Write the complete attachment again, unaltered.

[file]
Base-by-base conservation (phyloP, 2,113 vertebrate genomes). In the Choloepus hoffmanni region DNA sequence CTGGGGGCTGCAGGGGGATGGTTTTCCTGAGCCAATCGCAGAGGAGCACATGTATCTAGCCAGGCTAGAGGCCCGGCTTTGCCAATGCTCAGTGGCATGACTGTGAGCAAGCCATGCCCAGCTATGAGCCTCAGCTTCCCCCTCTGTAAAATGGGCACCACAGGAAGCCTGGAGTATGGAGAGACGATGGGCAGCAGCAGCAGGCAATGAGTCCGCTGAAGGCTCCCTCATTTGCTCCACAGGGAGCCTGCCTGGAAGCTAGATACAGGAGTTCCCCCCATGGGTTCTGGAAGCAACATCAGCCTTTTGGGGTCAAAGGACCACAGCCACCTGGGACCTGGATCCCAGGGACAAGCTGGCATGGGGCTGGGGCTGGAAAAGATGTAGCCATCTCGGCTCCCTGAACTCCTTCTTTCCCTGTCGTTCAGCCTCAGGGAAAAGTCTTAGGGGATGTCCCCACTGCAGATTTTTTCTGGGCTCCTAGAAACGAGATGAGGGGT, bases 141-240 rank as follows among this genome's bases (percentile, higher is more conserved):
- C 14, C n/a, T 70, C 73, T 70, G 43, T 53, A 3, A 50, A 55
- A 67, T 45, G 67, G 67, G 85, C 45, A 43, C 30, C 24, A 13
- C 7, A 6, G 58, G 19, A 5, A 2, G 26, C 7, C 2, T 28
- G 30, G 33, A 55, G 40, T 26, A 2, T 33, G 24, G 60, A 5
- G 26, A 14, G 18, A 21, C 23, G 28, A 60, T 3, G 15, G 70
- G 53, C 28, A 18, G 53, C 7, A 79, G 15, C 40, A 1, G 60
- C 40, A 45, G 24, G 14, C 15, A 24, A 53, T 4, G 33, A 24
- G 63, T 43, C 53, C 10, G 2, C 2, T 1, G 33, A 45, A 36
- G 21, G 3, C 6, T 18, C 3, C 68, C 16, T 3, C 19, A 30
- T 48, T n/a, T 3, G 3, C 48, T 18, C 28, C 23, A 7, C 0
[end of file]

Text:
Base-by-base conservation (phyloP, 2,113 vertebrate genomes). In the Choloepus hoffmanni region DNA sequence CTGGGGGCTGCAGGGGGATGGTTTTCCTGAGCCAATCGCAGAGGAGCACATGTATCTAGCCAGGCTAGAGGCCCGGCTTTGCCAATGCTCAGTGGCATGACTGTGAGCAAGCCATGCCCAGCTATGAGCCTCAGCTTCCCCCTCTGTAAAATGGGCACCACAGGAAGCCTGGAGTATGGAGAGACGATGGGCAGCAGCAGCAGGCAATGAGTCCGCTGAAGGCTCCCTCATTTGCTCCACAGGGAGCCTGCCTGGAAGCTAGATACAGGAGTTCCCCCCATGGGTTCTGGAAGCAACATCAGCCTTTTGGGGTCAAAGGACCACAGCCACCTGGGACCTGGATCCCAGGGACAAGCTGGCATGGGGCTGGGGCTGGAAAAGATGTAGCCATCTCGGCTCCCTGAACTCCTTCTTTCCCTGTCGTTCAGCCTCAGGGAAAAGTCTTAGGGGATGTCCCCACTGCAGATTTTTTCTGGGCTCCTAGAAACGAGATGAGGGGT, bases 141-240 rank as follows among this genome's bases (percentile, higher is more conserved):
- C 14, C n/a, T 70, C 73, T 70, G 43, T 53, A 3, A 50, A 55
- A 67, T 45, G 67, G 67, G 85, C 45, A 43, C 30, C 24, A 13
- C 7, A 6, G 58, G 19, A 5, A 2, G 26, C 7, C 2, T 28
- G 30, G 33, A 55, G 40, T 26, A 2, T 33, G 24, G 60, A 5
- G 26, A 14, G 18, A 21, C 23, G 28, A 60, T 3, G 15, G 70
- G 53, C 28, A 18, G 53, C 7, A 79, G 15, C 40, A 1, G 60
- C 40, A 45, G 24, G 14, C 15, A 24, A 53, T 4, G 33, A 24
- G 63, T 43, C 53, C 10, G 2, C 2, T 1, G 33, A 45, A 36
- G 21, G 3, C 6, T 18, C 3, C 68, C 16, T 3, C 19, A 30
- T 48, T n/a, T 3, G 3, C 48, T 18, C 28, C 23, A 7, C 0